Wednesday, September 29, 2010

There is No Road Map for Grief

It’s been four months since our baby boys grew their angel wings.  The people that surround me wonder silently why I’m still sad. Some even ask the question aloud. Four months, isn’t that long enough? Yes, little by little I am healing, both emotionally and physically, but there is no road map for grief. No start and finish. No timetable to direct my feelings. I have dug myself out from under the rock. My loving mother nursed me during my time of darkness when not just my heart but my whole body ached in sorrow.  When the only place I wanted to be was in my bed, nestled safely under the covers away from the pain of the real world.

I am better than I was yesterday, last week, and last month. My husband and I have found ways to reconnect. Maui’s sunsets and relaxing beaches. Breck, our new puppy. A fall camping trip along the Arkansas River. I've returned to work, and I am beginning to rediscover my passion for teaching, and my love for awkward middle school students learning to navigate their social worlds.

Nevertheless, there are still times when the world around me seems like it’s spinning too fast. Overwhelming moments of sadness catch me off guard. I often have to step away. I appear quiet and withdrawn, or the opposite, excited and overbearing,  a coping mechanism to stay afloat.  I must hurt before I heal, and the reactions I am having are normal. I am working very hard in my recovery, but grief does not go away, it simply dulls over time.

It's like swimming in the Atlantic Ocean. The first step in is teeth-chattering cold. As you wade in your body begins to numb, and eventually you forget you were ever cold in the first place. Unless you step out a moment, and are shocked by the instant freeze you feel flash through your body upon re-entry.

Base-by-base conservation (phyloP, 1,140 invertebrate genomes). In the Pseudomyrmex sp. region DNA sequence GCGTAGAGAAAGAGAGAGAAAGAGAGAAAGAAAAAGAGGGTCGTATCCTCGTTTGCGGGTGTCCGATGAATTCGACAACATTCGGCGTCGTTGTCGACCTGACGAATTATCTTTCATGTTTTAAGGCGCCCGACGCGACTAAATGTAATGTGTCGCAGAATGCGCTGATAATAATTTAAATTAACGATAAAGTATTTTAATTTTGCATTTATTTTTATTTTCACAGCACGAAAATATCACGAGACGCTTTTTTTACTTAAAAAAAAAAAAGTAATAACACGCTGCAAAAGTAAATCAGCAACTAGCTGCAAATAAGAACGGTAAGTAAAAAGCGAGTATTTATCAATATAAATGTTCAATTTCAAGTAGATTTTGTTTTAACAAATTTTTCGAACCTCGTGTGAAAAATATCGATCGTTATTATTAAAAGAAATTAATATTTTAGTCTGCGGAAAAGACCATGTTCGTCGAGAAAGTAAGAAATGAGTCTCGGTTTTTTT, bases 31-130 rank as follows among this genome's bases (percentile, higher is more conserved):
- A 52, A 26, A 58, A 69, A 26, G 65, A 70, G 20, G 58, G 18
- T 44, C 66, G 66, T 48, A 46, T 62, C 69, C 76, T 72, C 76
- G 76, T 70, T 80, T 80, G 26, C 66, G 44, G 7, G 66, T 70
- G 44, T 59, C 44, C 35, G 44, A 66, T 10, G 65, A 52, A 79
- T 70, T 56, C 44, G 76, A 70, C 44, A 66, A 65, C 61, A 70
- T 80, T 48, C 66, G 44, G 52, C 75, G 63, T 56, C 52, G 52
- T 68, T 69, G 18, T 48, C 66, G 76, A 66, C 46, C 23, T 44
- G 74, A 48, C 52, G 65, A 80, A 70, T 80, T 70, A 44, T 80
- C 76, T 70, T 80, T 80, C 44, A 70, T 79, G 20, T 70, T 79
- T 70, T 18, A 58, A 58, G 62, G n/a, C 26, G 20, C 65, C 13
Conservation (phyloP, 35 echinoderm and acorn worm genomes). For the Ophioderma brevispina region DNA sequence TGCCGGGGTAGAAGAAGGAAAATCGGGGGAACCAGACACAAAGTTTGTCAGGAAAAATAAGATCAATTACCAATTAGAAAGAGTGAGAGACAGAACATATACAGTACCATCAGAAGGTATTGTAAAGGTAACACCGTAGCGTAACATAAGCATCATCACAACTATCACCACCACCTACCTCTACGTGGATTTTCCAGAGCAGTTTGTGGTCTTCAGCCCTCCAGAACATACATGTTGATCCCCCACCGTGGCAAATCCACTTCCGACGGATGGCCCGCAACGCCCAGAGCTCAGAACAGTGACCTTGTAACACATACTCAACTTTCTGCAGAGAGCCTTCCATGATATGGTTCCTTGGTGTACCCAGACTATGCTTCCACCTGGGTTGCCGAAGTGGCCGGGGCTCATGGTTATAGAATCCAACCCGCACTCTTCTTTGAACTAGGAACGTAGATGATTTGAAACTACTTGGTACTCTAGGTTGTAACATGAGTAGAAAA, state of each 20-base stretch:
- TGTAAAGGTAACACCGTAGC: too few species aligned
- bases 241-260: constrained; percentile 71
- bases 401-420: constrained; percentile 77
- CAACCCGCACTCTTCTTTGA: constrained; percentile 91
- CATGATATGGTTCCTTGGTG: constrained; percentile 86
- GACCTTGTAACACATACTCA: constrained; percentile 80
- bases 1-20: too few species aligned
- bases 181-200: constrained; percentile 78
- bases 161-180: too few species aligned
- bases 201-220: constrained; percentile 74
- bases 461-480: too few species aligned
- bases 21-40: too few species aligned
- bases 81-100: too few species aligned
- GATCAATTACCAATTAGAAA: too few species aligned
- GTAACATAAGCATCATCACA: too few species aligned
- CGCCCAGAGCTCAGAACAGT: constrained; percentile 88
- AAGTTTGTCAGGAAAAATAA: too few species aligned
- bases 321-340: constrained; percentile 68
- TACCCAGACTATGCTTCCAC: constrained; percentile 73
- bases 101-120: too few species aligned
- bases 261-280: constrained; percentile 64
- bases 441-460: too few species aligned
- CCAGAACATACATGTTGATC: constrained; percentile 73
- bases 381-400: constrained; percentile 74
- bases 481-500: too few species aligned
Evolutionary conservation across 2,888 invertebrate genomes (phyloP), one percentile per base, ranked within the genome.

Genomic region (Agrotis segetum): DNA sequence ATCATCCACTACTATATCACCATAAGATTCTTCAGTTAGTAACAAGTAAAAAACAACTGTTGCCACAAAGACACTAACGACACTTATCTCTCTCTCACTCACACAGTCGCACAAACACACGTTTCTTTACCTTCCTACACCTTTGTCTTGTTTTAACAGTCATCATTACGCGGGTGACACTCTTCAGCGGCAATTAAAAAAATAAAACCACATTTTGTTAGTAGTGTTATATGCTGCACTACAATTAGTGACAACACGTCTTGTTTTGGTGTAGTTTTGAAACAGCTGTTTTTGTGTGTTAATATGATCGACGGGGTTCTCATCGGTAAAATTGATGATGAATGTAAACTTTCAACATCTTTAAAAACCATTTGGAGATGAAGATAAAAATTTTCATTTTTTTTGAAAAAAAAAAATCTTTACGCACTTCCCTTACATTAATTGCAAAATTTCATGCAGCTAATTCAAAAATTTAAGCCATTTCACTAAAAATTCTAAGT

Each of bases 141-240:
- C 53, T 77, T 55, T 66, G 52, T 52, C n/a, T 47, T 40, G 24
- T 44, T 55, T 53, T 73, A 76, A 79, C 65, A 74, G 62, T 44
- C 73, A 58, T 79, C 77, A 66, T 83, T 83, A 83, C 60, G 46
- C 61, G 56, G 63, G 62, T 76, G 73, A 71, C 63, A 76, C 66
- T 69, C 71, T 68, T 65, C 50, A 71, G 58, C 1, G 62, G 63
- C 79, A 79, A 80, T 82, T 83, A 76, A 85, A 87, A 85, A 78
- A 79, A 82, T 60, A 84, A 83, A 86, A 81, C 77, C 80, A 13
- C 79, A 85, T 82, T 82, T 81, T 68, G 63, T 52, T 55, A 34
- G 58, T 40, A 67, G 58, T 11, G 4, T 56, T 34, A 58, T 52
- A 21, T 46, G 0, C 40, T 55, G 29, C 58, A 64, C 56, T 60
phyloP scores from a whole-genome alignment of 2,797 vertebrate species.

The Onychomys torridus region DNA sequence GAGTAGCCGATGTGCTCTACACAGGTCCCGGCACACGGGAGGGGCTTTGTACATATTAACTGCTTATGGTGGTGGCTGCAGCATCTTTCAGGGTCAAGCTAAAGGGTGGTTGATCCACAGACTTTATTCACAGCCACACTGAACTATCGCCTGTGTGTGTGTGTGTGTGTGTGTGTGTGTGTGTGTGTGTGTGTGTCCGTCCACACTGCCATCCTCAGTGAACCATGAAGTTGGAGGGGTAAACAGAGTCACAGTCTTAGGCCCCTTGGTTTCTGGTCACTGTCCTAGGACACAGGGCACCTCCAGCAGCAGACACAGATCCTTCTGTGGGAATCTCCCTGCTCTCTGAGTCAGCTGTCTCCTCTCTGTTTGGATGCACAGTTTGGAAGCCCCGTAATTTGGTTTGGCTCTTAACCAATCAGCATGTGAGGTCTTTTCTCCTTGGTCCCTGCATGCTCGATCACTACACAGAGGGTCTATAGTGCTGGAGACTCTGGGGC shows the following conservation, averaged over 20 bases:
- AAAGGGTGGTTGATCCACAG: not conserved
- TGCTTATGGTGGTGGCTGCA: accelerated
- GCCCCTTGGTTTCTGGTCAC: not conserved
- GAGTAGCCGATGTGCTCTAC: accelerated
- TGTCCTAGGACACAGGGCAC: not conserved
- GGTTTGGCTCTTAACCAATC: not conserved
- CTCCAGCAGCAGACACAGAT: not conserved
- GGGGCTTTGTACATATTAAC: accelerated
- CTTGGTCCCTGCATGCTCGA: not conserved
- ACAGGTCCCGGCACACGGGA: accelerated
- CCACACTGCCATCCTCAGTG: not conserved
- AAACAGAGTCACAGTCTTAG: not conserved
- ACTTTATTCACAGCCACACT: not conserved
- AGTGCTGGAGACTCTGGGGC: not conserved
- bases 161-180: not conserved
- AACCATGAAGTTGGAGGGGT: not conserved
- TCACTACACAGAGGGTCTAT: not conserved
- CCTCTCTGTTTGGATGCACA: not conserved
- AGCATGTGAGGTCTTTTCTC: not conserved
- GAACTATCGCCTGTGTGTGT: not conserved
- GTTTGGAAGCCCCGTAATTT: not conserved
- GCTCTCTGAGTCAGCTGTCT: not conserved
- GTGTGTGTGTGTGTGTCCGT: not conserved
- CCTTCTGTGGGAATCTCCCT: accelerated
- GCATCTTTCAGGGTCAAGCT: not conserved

I don't blame you for asking why I am still sad after four months. I wish very much that you could understand my loss and grief, my silence, my pain, but unless you have been through this you can’t. And I pray that you never will understand.

3 comments:

  1. You have expressed your feelings so well Jill. "It's like swimming in the Atlantic Ocean. The first step in is teeth-chattering cold. As you wade in your body begins to numb, and eventually you forget you were ever cold in the first place. Unless you step out a moment, and are shocked by the instant freeze you feel flash through your body upon re-entry."
    This is part of the healing process in reaching out, expressing what you feel, bravo and know that your words will help others. You have my best wishes for you.
    Suzanne

    ReplyDelete
  2. This is a beautiful post. These words really capture how I've been feeling lately, almost 3 mos after our loss. I get the impression that some people may feel I should be "getting over it already", but I know this grief is now just a part of me. I'm so sorry for everything you've had to go through.

    ReplyDelete
  3. I am surprised people would ask you that. It seems very personal. There is no time line, no "should be," in my opinion. I am glad you are following your instinct and taking the time you need to heal.
    BethAnn xo

    ReplyDelete